FDIC: Help us help you with bad banks

Bank regulator says it needs power to make rules to enforce against banks that engage in fraud or deceptive acts.

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By David Goldman, CNNMoney.com staff writer

What should the government do about AIG bonuses?
  • Tax them
  • Make AIG pay them back
  • Nothing, a contract's a contract

NEW YORK (CNNMoney.com) -- The Federal Deposit Insurance Corp. wants Congress to broaden its power to protect consumers from banks that are engaged in criminal acts, according to testimony of an FDIC official Friday.

The FDIC wants the ability to write the laws it uses to regulate against banks involved in unfair or deceptive acts. Currently, the FDIC oversees 5,000 banks, but only the Federal Reserve, Office of Thrift Supervision and National Credit Union Administration can write the regulation it enforces.

"The FDIC's perspective -- as deposit insurer and as supervisor for the largest number of banks -- would provide valuable input and expertise to the rulemaking process," FDIC Vice Chairman Martin Gruenberg told the House Financial Services Committee.

Gruenberg also suggested the Office of the Comptroller of the Currency, which regulates 1,700 banks, have the power to write the rules they enforce.

The committee held a hearing on federal regulation of banks Friday. The committee has scheduled several hearings in March to work on legislation for financial reform.

Committee chairman Barney Frank, D-Mass., said that he is open to rewriting legislation to help bank regulators better enforce the rule of law.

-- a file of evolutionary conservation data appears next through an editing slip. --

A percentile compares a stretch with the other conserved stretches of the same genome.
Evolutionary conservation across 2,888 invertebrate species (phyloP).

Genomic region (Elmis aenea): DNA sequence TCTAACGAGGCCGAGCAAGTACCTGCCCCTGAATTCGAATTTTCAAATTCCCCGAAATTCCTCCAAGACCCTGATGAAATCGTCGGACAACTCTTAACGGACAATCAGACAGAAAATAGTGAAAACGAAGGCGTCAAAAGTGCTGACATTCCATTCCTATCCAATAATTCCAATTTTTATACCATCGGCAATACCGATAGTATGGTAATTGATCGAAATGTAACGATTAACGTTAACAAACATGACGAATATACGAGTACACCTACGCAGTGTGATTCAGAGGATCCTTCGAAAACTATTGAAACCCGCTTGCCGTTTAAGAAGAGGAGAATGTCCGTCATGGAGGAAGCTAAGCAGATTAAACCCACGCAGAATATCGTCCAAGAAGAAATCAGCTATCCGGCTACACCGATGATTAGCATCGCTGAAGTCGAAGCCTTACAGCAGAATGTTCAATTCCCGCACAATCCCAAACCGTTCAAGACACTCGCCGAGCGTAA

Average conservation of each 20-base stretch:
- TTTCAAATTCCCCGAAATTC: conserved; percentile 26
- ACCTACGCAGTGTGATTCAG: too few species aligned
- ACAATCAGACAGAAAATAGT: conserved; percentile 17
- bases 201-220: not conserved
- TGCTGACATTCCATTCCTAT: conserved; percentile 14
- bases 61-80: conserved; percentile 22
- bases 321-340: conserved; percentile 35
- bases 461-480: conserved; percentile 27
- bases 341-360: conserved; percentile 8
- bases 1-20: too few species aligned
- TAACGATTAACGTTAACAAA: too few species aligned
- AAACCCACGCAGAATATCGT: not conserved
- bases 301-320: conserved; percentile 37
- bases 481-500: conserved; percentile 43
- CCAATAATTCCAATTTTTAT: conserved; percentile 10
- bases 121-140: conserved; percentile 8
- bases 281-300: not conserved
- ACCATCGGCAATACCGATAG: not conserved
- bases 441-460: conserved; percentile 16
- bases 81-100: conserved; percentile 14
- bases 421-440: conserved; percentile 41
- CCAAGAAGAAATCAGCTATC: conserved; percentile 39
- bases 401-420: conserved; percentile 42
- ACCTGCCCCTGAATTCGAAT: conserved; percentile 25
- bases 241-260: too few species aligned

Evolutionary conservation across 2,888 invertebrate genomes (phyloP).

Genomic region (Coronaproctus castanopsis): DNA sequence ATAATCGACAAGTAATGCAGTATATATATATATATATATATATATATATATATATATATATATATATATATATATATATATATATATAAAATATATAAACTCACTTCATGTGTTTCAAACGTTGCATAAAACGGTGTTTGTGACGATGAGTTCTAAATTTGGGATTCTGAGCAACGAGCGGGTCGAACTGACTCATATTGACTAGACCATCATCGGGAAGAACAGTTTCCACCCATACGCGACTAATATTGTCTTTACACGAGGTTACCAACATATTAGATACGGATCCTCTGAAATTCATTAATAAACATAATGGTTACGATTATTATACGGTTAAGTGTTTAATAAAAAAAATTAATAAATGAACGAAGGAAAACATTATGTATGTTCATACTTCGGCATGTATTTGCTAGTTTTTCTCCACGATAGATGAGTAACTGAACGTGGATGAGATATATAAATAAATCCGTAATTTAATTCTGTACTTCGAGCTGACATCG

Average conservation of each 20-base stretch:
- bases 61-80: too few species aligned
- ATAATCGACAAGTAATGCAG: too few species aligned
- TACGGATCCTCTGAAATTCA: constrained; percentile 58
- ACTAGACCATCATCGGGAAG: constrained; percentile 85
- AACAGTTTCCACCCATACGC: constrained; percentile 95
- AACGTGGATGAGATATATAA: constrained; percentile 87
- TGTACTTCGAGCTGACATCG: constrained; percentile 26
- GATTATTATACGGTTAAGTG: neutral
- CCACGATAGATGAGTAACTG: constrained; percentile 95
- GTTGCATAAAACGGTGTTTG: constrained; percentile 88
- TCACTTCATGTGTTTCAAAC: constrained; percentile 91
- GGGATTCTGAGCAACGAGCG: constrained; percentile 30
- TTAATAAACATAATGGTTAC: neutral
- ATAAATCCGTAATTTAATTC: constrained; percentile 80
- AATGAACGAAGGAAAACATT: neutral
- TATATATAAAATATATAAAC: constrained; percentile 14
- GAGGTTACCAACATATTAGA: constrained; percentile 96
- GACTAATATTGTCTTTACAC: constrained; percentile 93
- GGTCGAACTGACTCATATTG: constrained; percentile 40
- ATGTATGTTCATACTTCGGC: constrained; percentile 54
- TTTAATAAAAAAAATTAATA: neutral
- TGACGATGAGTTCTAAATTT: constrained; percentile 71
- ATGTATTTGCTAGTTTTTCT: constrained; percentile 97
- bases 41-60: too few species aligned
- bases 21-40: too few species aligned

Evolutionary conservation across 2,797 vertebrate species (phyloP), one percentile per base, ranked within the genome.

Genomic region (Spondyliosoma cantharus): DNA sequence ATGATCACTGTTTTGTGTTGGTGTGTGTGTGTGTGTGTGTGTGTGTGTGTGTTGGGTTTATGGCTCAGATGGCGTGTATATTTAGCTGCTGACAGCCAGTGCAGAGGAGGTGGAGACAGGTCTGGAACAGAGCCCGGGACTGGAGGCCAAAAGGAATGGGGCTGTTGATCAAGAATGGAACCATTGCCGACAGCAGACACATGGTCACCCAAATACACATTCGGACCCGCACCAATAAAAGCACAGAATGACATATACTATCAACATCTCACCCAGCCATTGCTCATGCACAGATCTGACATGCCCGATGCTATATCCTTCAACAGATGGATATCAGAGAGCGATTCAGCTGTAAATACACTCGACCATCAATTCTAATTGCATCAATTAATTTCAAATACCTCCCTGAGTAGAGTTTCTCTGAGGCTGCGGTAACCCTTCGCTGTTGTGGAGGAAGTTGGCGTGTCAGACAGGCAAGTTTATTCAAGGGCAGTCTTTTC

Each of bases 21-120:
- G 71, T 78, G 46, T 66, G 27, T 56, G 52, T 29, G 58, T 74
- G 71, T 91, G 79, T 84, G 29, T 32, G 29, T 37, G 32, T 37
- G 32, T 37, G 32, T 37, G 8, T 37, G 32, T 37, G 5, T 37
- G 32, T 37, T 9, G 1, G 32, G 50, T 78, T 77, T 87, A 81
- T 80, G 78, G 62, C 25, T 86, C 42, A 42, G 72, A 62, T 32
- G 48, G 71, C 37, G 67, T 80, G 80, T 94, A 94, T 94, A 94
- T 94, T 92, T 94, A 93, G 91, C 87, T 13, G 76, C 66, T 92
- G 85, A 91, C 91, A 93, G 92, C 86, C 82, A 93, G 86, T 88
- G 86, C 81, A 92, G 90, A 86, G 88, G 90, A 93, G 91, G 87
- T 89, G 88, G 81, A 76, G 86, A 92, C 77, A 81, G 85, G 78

"There is in America today a justifiable level of anger at the fact that the great majority of Americans are suffering economically because of the mistakes of a few number of people and a system that was inadequate for the task," said Frank at the hearing. "We are directing you to respond to us if you need more resources."

The FDIC also said it is "very concerned" about excessive bonuses for bank executives that have caused a recent public uproar, but the regulator said it is limited in its ability to legislate against them.

"Historically, we have found bringing excessive compensation claims to be difficult," said Gruenberg. "But we do have enforcement tools available to us in cases where such schemes affect the safety and soundness of institutions or they involve a breach of fiduciary duty."

Gruenberg also noted that the FDIC can also pursue cases in which bonuses and compensation are "manifestly unreasonable and disproportionate to any legitimate business purpose." He said the bank regulator expects to rule against banks in that situation.

Lawmakers and the public fumed this week after discovering that bailed out insurer American International Group (AIG, Fortune 500) gave out $165 million in bonuses to its financial products executives -- the same unit that wrote the insurance contracts on securities backed by bad loans that brought the company to its knees. To top of page

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